Remote Working Improves Staff Retention
An increasing number of small and medium business owners are recognising the benefits of allowing staff to work remotely, according to a survey by Dale Office Interiors which asked the question, ‘Do you think your company would benefit from giving employees the option to work remotely?’
Over two-thirds of businesses identified major benefits to allowing their employees to work remotely, with more than a fifth (22.6 per cent) believing greater flexibility helps ‘retain and attract’ talent; and a further 16.9 per cent agreeing ’fluid working’ increases productivity.
Interestingly, 20 per cent of the participants believed remote working saves money on office space which suggests many sectors no longer require all employees to be in the office every day.
The findings echo recent figures which show 4.2 million people regularly worked from home in 2015, with the majority working in the information, communication, construction and agriculture industries.
Remote working has become increasingly popular in recent years as the rise of the so-called ‘gig economy’ has seen millions of employees take short-term roles or work as ‘independent contractors’. Recent figures published by the UK government's Department for Business, Energy & Industrial Strategy, suggest approximately 2.8 million people were employed in the gig economy over the last year.
For those occupying these roles, ‘independence’ and ‘flexibility’ are cited as the two principal benefits of remote working. Business leaders are now spending thousands in an attempt to predict how permanent the move towards a gig economy is and whether firms need to do more to accommodate these working practices.
Of the business owners who said remote working did not fit their business model, most (19 per cent) cited the need for ‘all hands on deck’.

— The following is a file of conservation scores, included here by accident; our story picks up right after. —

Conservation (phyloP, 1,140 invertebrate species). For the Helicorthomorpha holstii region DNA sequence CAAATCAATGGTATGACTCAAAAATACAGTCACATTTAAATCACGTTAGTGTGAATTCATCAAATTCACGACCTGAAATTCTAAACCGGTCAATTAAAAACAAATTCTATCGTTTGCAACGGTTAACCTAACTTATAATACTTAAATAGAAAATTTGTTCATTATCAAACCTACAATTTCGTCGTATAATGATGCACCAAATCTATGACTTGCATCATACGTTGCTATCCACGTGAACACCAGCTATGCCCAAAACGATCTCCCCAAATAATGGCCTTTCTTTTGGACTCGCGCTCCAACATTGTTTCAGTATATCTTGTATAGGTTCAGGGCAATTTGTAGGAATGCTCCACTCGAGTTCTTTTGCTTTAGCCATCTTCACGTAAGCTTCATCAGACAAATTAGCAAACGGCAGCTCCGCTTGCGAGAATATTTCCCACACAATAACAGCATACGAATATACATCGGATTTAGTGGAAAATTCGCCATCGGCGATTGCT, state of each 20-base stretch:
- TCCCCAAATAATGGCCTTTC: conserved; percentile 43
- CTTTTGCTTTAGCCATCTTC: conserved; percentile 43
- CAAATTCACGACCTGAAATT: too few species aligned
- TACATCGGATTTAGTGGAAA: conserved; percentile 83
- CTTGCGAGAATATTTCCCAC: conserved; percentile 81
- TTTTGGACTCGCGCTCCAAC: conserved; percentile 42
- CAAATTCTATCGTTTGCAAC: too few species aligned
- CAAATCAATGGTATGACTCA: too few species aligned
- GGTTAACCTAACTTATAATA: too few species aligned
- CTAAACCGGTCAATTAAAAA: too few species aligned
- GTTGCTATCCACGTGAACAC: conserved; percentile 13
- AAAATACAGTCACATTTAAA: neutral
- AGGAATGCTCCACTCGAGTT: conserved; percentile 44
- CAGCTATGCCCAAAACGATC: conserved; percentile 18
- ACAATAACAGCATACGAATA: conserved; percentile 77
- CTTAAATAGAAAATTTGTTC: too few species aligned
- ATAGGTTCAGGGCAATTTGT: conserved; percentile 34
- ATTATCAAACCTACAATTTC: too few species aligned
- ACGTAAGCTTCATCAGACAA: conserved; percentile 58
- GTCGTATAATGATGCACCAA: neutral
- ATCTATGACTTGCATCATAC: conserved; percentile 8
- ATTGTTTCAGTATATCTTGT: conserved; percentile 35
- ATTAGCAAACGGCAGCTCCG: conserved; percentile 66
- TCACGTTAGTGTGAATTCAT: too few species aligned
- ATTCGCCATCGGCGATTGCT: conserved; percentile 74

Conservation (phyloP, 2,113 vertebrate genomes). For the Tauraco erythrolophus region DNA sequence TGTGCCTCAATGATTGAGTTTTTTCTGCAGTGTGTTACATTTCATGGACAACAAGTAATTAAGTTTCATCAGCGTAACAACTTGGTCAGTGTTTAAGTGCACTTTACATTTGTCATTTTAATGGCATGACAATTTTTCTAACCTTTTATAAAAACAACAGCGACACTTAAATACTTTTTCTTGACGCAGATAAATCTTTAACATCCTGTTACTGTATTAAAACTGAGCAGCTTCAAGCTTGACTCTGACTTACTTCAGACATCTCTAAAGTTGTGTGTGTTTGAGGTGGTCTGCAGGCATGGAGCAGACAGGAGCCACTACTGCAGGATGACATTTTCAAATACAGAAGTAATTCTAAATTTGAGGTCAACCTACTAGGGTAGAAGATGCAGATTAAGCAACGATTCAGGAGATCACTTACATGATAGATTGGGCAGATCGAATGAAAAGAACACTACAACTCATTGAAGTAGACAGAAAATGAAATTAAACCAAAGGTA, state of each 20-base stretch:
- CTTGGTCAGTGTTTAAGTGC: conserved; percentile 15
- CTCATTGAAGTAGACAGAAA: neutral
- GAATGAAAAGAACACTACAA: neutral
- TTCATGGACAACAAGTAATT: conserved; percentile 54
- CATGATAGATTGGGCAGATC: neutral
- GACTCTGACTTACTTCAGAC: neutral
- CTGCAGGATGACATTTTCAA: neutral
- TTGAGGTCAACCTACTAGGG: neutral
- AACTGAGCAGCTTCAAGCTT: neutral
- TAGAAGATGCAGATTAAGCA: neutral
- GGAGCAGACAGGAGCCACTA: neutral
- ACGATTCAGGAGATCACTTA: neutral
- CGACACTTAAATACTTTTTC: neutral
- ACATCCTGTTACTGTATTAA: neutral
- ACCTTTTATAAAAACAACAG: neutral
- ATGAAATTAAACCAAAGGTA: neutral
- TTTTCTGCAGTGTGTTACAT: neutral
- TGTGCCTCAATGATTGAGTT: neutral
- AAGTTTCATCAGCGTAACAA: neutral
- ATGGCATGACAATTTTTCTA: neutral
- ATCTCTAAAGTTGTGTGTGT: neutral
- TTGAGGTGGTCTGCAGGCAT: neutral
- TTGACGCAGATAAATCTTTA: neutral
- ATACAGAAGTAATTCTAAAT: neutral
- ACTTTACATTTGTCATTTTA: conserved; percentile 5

A further 7.1 per cent were concerned team cohesion would be lost through remote working, whilst just under 5 per cent didn’t believe staff were as productive when working from home.
Many businesses are even opting for a ‘third way’ by catering for permanent office-based staff while accommodating flexible working by creating discrete areas that can be used by visiting employees.
“Although remote working isn’t viable for every company, that doesn’t mean they can’t be flexible in their approach to how their employees work,” saiys Warren Bricknell, managing director at Dale Office Interiors. “Agile working, whereby flexible workspaces, hot-desking and communal areas are incorporated into the office design, lends itself perfectly to businesses that require staff on-site at least some of the time. It allows them to create a comfortable, collaborative environment for current and prospective employees that looks nothing like the typical ‘office’ they might expect."
Warren continues, “Invariably, we have found that projects in recent years have all included some requirement of this nature. It’s not a phenomenon only found in the realms of fortune 500 companies. Bringing in freelance specialists or contractors is actually proven to be a great way to bring high-level skills into a not-so-large business, and the workspace can be designed to support this.”
Visit www.daleoffice.co.uk for additional information.
•Yes, it helps retain and attract talent - 22.6%
•Yes, it saves money on office space - 20%
•No, our industry needs all hands on deck - 19%
•Yes, it increases productivity - 16.9%
•No, it’s hard to maintain team cohesion - 7.1%
•No, staff will do less work - 4.6%
•Already do -1.2%
•Other - 8.6%